Newspapers, TV and radio stations are all a flutter this morning with concerns about the creation of a two-speed or two-tier European Union, but the emergence of the so-called 'Frankfurt group' in the margins of last week's G20 meeting in Cannes has now raised greater worries of an even more fragmented, divided and complicated Three-Tier EU.
This self-proclaimed and self-mandated group comprising of the presidents of the EU executive commission and Council of member States, the heads of the IMF, ECB, Eurozone finance ministers, Germany and France has the real capacity to cause even greater complications and squabbling in the already fractious 27-nation bloc.
"The last thing the EU needs, and more importantly the Euro or the markets need, is yet another bloody quasi-institution which nobody understands," was the reaction of one long-serving senior official in Brussels.
The markets have been yearning for a clearer and streamlined decision-making process in Brussels, in particular on the governance of the Euro.
But instead of galvanising the Eurozone or the EU, the Frankfurt group is more likely to cause resentment and divisions among many countries already tackling growing public distrust and anger towards Brussels, Berlin and Paris who they see as eroding national sovereignty and creating an elite Eurozone dictatorship.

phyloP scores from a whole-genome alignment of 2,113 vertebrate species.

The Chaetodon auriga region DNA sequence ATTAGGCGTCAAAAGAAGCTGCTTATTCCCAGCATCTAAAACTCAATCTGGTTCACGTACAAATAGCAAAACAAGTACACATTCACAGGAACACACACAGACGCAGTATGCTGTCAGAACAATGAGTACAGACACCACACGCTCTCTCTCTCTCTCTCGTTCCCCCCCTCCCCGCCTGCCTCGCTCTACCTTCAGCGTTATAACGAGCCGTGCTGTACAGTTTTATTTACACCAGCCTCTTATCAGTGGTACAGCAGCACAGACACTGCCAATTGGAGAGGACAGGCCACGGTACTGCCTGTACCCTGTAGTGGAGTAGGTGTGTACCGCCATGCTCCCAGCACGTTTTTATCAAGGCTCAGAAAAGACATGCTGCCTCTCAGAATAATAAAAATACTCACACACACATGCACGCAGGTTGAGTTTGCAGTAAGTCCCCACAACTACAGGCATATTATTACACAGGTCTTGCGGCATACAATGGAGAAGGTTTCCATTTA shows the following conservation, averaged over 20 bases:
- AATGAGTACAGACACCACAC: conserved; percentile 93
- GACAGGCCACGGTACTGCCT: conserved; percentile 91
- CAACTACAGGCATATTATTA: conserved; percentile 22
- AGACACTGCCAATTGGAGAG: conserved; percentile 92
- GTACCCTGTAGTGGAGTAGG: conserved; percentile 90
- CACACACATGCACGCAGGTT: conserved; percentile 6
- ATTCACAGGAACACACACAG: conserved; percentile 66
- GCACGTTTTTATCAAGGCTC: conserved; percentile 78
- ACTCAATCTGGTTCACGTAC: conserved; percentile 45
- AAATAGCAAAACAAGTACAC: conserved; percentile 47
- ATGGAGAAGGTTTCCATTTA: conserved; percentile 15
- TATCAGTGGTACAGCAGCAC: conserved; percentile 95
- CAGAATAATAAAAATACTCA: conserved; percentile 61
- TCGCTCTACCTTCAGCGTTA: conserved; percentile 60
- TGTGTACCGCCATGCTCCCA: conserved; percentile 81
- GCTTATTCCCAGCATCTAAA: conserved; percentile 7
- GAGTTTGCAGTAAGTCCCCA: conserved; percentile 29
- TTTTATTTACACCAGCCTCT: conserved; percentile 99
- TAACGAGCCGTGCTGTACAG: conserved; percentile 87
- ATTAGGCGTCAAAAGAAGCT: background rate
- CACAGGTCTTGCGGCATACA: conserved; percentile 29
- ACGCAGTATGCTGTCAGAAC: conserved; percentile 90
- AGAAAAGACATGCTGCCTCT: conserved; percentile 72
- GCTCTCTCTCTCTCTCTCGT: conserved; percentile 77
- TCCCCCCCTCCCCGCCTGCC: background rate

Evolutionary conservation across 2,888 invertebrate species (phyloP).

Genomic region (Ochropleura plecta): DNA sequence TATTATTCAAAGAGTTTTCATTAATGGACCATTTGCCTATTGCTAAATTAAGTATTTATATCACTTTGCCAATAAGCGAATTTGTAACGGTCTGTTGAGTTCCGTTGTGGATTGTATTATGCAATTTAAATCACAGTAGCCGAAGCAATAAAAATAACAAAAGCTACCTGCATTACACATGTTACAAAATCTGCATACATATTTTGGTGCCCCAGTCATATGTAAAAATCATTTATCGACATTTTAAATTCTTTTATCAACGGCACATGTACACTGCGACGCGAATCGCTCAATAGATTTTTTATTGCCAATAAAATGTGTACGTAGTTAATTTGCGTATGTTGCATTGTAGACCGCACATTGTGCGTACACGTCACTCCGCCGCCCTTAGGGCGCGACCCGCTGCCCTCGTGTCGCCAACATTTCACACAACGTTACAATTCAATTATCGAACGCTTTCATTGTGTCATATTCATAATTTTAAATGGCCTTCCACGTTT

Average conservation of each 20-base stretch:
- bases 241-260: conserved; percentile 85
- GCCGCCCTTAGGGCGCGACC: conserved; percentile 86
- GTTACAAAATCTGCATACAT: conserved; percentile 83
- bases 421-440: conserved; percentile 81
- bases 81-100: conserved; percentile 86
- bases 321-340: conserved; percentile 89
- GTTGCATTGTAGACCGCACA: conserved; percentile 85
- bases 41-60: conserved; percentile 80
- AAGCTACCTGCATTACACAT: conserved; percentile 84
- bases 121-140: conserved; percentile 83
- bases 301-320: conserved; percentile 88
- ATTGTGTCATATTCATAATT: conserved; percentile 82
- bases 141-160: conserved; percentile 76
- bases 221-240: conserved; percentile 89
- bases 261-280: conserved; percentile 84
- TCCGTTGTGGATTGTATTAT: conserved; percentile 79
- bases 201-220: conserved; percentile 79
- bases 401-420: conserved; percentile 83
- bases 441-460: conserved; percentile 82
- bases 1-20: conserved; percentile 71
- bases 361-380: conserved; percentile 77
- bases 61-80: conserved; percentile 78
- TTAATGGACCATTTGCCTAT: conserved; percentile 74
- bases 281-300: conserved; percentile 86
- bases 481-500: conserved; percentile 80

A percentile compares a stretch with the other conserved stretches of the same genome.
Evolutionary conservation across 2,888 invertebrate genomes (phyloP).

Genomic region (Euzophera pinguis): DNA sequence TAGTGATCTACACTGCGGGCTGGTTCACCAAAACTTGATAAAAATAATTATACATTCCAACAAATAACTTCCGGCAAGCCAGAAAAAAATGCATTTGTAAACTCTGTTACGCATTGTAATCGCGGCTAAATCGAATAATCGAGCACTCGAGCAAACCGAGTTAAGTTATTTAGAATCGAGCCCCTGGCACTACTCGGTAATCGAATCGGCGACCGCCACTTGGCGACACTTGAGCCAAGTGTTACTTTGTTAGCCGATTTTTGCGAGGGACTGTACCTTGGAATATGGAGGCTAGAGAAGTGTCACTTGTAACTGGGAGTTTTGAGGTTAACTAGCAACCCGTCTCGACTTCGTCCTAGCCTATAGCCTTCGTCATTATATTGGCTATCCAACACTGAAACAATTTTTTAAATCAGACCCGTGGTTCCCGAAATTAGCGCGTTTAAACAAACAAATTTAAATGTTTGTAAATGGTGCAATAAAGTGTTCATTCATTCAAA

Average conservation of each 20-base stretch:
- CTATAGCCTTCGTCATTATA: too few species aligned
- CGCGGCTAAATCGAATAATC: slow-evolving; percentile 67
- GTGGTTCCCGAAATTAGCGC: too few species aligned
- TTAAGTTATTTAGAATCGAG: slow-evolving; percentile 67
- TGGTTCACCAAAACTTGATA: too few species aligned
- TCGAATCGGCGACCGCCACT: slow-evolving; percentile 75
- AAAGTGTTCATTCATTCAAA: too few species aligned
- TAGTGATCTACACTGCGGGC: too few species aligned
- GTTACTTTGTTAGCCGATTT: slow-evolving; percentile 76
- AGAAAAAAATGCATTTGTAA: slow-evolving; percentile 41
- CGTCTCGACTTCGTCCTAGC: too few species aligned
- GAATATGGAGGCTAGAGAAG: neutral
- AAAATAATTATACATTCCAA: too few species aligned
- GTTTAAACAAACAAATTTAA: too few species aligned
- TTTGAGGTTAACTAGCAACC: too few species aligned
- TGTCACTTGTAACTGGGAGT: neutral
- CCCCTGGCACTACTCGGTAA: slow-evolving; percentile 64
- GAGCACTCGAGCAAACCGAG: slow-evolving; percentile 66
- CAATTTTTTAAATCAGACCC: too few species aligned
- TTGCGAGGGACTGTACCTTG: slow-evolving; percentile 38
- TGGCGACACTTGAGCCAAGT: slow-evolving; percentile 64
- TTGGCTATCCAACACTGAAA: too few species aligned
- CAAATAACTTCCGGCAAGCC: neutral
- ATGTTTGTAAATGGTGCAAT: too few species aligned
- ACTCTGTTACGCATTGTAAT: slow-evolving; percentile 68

For the past few weeks we have seen lots of references to the so-called "ins" and "outs", but now we have the "inbetweeners". These are countries in the Euro who on the one hand have behaved themselves fiscally, but have not been given a place at the top table of the Frankfurt group. Countries like the Netherlands, Finland, Belgium Austria, and Luxembourg. Then there are those Euro countries already on the naughty step - Greece, Ireland, Portugal, Spain and Italy - who find themselves taking instruction on their economic futures by this handpicked group of policy makers who have no secretariat let alone an office building.
So who exactly decided that this virtual group should meet in Cannes? Who put them in charge of running Europe's economy ?
I am sure those countries inside the EU, but outside the Euro would love to know. The UK, Denmark, Sweden and many eastern European states like Poland - an aspiring Eurozone economy with positive growth which holds the rotating presidency of EU finance ministers, but has had the door shut in their face by Paris and Berlin when they asked to listen in or be briefed on meetings so Euro and EU monetary and fiscal policies could be aligned.
Did Angela and Nicolas tell David (Cameron) about their plans in Cannes? And what did Obama, who has regularly struggled to grasp and frequently knocked the complexities of the EU machinery, think of it all?
Both Obama and Cameron will also be concerned about Christine Lagarde's appearance alongside "Merkozy" in Cannes. Who told the IMF chief she could join the Frankfurt Group ? The emerging economies who are biting at Lagarde's heels for greater influence certainly didn't tell her.
Follow Darren Ennis on Twitter: www.twitter.com/darrenenniseu